Archive for October 2009

Cabbages and Bamboo shoots

October 27, 2009

Nothing to eat. Cabbages and bamboo shoots. Cabbages lasted for a week. After that, bamboo shoots were all he would find.

He ate bamboo shoots in the morning, bamboo shoots in the afternoon, bamboo shoots in the evening, bamboo shoots in between. He ate bamboo shoots for weeks, months.

For some reason, he likened himself to a giant panda. The comparison shocked him and wondered if he was endangered too.

There was no mistake, he reflected sadly.

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verdict

October 24, 2009

The judge was loud, bits and pieces of doma spewed out into the crowd. The crowd laughed. I smiled. The judge was furious. He could have just smiled and maintained a little decorum in the room.

You are worse than an animal. The judge judged me. I never saw any creature more precarious and snobbish than you.

It was an accident, I wanted to lie. Truth was stronger. I stayed with the fact that I killed a man.

The judge was straightforward with the verdict. Guilty as charged, he said, and awarded life imprisonment. He left the bench with a funny smile – one of dismay and disgust, one that says – I wish you rot in hell. Maybe he meant the prison.

I haven’t rotted a bit, but the toilet stinks, doesn’t it? And these mosquitoes, such tiny little creatures, such appetite for blood.

uses of lungs

October 23, 2009

Cheap cigarettes.

It was cheap because everyone could afford to buy and smoke too, said someone who was dull but important.

Moreover, he added, everyone has the right to die of cancer, yes the lung one or the mouth one and even the other ones. Cancer, like any other form of disease that took away your life, is a gift, a gift to know that you will die, he said beaming with self-satisfaction.

I did not understand what the hell he was talking about.

Broadly speaking, he continued, lungs have three uses,
– inhale
– exhale
– cancer

Wisdom according to an old man

October 22, 2009

I always see him tilling the soil or plucking the weeds off the lawn. He coughs harshly without covering his mouth then looks at me and smiles, some teeth still remaining. He wears thick glasses.

Besides coughing, he does not seem to make much noise.

Once during a hot afternoon, he goes around asking for help to assemble a mobile phone sent by his son in the city and falls down hurting himself. The heat was too much, he recalls later. A couple of men carry him to his home and assemble the phone. They play through all the ringtones for him to choose. Any sound will do, he says, just as long as I know someone’s calling. Pa, they tell him, this even has camera. The hell with camera, he growls, who puts camera into a phone?

I see him again today, plucking off weeds from the hard lawn as usual. I go towards him; he looks up at me from the glasses and smiles.

Strong old man! I try to praise him.

Smiles

You embarrass the young men, I tell him, aren’t you even tired?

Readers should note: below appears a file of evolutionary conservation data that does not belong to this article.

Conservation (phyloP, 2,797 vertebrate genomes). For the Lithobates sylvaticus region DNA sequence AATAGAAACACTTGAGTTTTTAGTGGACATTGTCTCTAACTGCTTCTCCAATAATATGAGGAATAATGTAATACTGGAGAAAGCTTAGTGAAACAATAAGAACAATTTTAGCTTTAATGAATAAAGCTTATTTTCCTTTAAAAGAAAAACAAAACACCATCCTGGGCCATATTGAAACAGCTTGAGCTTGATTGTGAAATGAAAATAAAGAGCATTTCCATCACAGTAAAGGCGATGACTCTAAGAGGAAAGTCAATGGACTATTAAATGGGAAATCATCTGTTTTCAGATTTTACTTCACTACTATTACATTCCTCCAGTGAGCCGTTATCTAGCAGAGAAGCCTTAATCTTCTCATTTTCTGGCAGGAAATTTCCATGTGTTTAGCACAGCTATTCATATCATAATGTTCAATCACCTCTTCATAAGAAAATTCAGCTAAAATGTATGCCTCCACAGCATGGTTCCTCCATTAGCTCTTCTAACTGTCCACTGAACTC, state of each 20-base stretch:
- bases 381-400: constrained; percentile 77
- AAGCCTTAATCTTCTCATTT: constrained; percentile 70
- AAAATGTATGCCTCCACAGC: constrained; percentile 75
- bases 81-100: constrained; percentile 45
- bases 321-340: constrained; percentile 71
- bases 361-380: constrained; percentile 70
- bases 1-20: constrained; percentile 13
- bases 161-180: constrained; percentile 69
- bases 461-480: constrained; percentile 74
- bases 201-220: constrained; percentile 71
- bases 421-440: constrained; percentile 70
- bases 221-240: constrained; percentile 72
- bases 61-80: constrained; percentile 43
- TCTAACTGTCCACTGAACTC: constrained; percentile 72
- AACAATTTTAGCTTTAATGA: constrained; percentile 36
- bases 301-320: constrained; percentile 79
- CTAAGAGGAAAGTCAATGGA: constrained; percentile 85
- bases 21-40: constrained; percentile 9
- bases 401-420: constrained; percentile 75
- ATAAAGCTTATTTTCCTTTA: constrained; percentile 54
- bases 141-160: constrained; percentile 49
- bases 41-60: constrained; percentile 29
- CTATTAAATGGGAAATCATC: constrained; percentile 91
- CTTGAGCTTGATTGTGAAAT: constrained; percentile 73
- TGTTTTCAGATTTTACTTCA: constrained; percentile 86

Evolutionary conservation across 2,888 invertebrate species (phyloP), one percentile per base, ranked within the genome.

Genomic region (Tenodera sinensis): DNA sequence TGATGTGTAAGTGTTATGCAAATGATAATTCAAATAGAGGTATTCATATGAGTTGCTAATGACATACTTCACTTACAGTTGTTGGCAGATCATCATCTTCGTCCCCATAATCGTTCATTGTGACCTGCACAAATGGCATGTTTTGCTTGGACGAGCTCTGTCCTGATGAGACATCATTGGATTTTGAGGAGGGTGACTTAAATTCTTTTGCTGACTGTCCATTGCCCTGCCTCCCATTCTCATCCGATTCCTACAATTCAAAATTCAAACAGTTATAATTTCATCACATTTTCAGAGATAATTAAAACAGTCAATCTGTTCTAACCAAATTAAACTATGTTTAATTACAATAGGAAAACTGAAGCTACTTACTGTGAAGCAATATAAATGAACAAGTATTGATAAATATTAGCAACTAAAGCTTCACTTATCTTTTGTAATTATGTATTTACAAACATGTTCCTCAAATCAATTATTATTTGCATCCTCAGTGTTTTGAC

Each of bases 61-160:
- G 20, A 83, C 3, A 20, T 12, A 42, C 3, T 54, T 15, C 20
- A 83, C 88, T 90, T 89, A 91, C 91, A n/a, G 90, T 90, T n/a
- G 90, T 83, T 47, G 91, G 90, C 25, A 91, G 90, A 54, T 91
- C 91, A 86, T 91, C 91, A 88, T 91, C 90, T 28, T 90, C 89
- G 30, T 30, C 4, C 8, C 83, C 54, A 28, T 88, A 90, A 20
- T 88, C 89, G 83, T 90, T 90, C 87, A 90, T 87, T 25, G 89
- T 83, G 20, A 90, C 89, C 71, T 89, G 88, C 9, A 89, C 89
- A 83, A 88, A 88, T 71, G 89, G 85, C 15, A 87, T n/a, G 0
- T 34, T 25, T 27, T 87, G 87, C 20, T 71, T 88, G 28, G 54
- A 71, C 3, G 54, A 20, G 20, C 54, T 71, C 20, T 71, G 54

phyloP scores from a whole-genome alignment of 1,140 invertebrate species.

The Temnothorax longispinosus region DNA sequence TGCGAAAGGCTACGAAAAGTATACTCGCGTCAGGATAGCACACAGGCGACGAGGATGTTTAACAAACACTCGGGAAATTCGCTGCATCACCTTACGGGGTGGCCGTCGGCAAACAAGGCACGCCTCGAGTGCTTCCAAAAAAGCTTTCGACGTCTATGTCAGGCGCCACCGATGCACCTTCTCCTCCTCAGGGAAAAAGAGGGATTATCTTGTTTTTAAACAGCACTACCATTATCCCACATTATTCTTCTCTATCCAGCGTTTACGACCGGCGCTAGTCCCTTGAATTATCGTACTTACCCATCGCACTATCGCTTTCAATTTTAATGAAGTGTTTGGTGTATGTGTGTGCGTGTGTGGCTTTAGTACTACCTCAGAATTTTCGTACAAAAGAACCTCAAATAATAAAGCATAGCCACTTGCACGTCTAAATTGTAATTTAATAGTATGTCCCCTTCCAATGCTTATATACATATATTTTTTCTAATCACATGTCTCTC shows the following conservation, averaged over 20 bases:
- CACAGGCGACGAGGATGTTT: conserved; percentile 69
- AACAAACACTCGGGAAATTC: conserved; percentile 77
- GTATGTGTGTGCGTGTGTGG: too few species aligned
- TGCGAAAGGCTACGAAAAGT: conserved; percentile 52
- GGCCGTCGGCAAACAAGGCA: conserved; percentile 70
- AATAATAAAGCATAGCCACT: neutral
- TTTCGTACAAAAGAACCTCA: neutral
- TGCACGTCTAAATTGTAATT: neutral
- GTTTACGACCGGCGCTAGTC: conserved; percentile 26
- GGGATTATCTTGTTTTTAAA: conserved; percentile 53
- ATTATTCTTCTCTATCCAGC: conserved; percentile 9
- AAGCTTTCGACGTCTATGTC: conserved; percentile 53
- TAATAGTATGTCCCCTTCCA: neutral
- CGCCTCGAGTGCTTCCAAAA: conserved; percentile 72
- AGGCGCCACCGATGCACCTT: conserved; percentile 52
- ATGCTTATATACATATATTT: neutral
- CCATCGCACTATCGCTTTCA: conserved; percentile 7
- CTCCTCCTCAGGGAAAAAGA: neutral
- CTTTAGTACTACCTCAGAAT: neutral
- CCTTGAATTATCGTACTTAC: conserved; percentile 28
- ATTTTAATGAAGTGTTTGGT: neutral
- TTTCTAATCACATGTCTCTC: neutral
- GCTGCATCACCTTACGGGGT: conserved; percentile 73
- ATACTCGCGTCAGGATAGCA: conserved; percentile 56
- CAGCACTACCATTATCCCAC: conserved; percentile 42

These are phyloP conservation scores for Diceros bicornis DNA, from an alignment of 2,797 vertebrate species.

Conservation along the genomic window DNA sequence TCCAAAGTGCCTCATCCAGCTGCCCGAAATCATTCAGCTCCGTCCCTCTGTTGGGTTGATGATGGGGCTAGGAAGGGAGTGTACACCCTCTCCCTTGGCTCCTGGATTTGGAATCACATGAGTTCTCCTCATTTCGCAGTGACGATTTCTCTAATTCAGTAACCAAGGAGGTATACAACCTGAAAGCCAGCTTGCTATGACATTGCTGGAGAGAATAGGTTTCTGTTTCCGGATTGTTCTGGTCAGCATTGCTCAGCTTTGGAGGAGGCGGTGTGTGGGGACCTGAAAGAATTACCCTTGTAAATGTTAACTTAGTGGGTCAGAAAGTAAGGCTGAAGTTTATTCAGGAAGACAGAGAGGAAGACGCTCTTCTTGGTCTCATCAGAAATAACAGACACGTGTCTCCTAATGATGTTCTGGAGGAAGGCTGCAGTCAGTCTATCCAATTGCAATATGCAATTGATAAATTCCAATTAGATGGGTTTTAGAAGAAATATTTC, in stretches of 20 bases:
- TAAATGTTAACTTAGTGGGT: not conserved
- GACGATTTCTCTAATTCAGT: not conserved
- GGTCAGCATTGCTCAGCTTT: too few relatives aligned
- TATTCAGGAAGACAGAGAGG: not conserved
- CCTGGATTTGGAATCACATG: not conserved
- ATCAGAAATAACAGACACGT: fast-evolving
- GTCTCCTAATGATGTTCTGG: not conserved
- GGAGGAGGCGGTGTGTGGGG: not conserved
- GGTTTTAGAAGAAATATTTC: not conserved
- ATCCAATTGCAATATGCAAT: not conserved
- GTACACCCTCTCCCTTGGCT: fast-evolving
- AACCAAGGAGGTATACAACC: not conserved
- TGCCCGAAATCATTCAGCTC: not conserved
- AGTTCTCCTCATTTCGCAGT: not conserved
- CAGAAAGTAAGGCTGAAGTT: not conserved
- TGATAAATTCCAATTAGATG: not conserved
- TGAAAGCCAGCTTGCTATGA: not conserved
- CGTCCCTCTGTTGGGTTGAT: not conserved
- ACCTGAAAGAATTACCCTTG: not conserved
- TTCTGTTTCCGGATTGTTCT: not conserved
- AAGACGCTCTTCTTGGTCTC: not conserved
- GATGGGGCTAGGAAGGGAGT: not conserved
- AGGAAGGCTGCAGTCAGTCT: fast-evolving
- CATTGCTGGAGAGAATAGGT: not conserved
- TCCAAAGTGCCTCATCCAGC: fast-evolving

He coughs dryly, breathes laboriously and smiles. He takes out tobacco from a pouch and rolls them into a paper. Tucking his glasses on the collar, he wipes sweat from his face with a large handkerchief.

We talk of his past, my past, the future and current affairs. We even talk of girls and sex and HIV and AIDS. We talk of diseases and bird flu and swine flu and flu A and flu Mexico and flu America and sars.

Every time he talks, he spits out tobacco leaves, puffing out volume of smoke from his mouth and nostrils and squint his eyes so narrow that I wonder if he saw anything.

He laughs when we talk of philosophy.

Philosophy? He laughs, it’s nothing but foolish vents of a fool! He lives a life so imperfect that he sees perfection in his ideals. Sorry but I will talk nothing more about philosophy. So saying, he throws away the cigarette butt into the bush, almost angrily.

Then what about wisdom? I ask.

Wisdom? He laughs again. Well, wisdom is nothing but an empty bag.

Before I ask him what he means, he waves his arm in the air and walks away.

short note

October 21, 2009

Suffering either strengthens or weakens a man…

pǝddı1ɟ ɯ,ı ‘ʎǝɥ

October 21, 2009

ǝɥ-ǝɥ-ǝɥ…ʞuıʇs ʎɯ ʇǝb noʎ ɟı ‘ʍou ,uıddı1ɟ ǝɥʇ 11ɐ ɯ,ı puɐ

…uoıʇɔǝɟɹǝd ʎɯ pǝuınɹ ɹǝǝq ,o ǝ1dnoɔ ɐ .ooʇ ɹɐɯɯɐɹb puɐ .sdɐɔ ǝɥʇ 11ɐ buıso1 ɯɐ ı ‘ʎɐʍ ǝɥʇ ʎq

…ʇɐǝɹb buıɥʇǝɯos buıop ɯ,ı ɟı sɐ ʇxǝʇ buıddı1ɟ ʇsnظ ‘ǝɹɐɥs oʇ buıɥʇou ‘ǝʇıɹʍ oʇ buıɥʇou ‘ǝɯıʇ ɟo ǝʇsɐʍ ɐ ʇsnظ sı sıɥʇ ‘ʎɐʍʎuɐ

¿ʇɐɥʍ ɹo ʇoıpı noʎ
…sʇxǝʇ dı1ɟ uɐɔ noʎ ‘ǝɹǝɥʇ
bɹo.ʇxǝʇdı1ɟ ʇısıʌ ɹo
ʇı ǝ1boob ‘pɐǝɥɐ ob ‘sǝʎ
…ooʇ ɯǝɥʇ dı1ɟ oʇ ʍoɥ ʍouʞ 11ıʍ noʎ
‘ʇı ǝ1boob ʇsnظ
…ʎɐs ı ¿ʇoıpı uɐ noʎ ǝɹɐ ¿ɥnɥ
¿ʇxǝʇ ǝɥʇ dı1ɟ ǝɥ uɐɔ ʍoɥ ‘ʎɐs noʎ ‘ʇnq

.ʇǝʎ ʇou ‘ʇǝʎ ʇou
‘ɥbnoɥʇ ʞunɹp ʎ11ɐǝɹ ʇou ɯ,ı
‘suoɯǝp uǝʞunɹp ‘s1ǝbuɐ uǝʞunɹp

Lethargy

October 20, 2009

In a remote village, a foreigner drew a modest crowd around him. He smiled, panning his camcorder across a group of cheering and jumping children. Good, good, he said, and smiled some more.

Discorded music that almost sounded like faint beatings on cans and pots and pans or something like water drops falling on cans and pots and pans.

What’s that? The foreigner wanted to know.

Dranyen – Bhutanese guitar, the guide told him.

No, said a village wise man returned from a university from the United States, it’s not a guitar. It’s a kind of lute.

Jigme Dukpa played it good. So many people began to play, some better than Jigme Dukpa. People modestly say, Jigme Dukpa plays the best. He’s the best. He was the best.

To play, a bone plectrum plucked the badminton or fishing rod strings, tightened on a bridge on animal hide stretched over the soundboard, along the fret-less neck. Six wooden tuning pegs fixed on a C shaped peg-box decorated with some mythical sea-monster and a shorter string in the middle of the fret-less neck with a tuning peg jutting out like a lever that touch the stomach. Highly decorated.

A musical instrument, quaint and lethargic…